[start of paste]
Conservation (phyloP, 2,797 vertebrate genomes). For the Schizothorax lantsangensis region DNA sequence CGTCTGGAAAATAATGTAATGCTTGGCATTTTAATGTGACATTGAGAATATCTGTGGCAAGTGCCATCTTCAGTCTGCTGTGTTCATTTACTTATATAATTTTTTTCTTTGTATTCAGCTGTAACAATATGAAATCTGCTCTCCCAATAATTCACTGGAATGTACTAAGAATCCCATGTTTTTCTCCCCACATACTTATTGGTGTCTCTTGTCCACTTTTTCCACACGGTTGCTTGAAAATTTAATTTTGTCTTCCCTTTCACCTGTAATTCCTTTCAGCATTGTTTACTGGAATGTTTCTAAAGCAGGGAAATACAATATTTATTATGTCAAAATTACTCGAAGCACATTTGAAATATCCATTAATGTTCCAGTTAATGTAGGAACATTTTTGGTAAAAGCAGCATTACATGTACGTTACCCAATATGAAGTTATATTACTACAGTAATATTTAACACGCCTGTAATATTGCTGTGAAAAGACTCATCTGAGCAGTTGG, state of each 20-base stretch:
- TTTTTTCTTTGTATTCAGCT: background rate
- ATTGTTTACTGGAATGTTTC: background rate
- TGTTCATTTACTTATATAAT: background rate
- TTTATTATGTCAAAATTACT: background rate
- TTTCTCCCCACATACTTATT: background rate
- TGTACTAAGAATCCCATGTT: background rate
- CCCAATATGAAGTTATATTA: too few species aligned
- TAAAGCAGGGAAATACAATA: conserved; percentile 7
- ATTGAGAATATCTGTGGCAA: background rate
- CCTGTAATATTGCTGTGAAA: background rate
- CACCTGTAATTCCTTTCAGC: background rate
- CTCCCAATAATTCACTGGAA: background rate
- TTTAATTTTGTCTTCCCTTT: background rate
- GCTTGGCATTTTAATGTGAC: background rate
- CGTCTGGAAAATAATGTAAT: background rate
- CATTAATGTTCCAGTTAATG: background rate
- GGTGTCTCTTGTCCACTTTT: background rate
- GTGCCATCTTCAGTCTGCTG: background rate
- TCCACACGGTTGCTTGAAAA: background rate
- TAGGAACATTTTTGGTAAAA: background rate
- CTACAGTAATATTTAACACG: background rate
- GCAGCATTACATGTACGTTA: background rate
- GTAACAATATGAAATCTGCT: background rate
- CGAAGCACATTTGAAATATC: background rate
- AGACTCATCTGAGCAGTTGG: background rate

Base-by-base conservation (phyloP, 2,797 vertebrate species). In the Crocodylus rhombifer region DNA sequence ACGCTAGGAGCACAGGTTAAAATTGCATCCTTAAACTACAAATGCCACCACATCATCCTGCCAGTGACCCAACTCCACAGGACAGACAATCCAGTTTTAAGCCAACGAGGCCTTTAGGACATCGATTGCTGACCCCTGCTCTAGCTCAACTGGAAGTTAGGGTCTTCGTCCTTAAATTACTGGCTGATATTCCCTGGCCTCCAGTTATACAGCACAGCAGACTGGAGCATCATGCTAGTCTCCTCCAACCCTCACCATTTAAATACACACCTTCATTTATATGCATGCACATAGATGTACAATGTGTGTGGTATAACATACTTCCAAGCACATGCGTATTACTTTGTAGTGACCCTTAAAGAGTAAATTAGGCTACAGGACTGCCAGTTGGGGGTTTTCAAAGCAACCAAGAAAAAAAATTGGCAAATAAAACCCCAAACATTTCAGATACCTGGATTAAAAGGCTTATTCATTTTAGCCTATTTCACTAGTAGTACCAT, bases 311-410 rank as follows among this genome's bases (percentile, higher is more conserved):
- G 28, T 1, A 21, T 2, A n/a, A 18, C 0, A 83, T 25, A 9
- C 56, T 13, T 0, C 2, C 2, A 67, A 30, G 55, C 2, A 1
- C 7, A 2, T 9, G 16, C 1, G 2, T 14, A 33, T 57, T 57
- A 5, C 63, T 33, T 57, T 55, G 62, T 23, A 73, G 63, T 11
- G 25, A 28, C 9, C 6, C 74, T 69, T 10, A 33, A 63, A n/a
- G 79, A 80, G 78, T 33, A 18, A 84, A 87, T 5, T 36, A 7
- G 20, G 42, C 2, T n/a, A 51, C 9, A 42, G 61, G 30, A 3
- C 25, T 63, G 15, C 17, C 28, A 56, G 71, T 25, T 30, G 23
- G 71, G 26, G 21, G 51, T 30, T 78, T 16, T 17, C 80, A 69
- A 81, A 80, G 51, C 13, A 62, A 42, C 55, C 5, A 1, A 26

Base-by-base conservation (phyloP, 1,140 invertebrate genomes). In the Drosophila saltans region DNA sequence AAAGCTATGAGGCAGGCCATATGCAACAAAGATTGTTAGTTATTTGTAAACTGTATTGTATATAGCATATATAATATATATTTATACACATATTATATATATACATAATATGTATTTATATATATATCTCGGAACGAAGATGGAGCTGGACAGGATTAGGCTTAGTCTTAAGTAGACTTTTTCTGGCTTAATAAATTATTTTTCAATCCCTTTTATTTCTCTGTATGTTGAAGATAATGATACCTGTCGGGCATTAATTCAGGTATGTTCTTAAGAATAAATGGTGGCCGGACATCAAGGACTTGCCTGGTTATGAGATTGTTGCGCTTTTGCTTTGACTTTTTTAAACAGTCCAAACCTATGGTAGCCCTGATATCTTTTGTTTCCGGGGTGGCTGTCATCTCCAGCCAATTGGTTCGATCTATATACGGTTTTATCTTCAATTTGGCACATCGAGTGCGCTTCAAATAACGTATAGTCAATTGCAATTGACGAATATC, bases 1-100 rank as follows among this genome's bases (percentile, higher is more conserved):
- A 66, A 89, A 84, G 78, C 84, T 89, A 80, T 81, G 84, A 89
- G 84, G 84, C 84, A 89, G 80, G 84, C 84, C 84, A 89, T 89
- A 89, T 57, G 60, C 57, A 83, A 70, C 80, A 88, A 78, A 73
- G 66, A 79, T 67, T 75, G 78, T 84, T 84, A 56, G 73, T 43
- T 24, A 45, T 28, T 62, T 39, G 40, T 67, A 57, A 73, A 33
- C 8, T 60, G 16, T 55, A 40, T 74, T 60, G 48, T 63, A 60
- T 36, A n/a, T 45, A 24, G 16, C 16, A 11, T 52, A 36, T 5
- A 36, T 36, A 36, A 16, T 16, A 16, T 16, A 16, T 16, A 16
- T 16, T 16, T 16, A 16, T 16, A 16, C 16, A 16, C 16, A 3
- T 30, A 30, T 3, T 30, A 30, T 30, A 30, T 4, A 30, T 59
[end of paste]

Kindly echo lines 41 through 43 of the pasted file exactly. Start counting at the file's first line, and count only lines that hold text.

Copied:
- A 89, T 57, G 60, C 57, A 83, A 70, C 80, A 88, A 78, A 73
- G 66, A 79, T 67, T 75, G 78, T 84, T 84, A 56, G 73, T 43
- T 24, A 45, T 28, T 62, T 39, G 40, T 67, A 57, A 73, A 33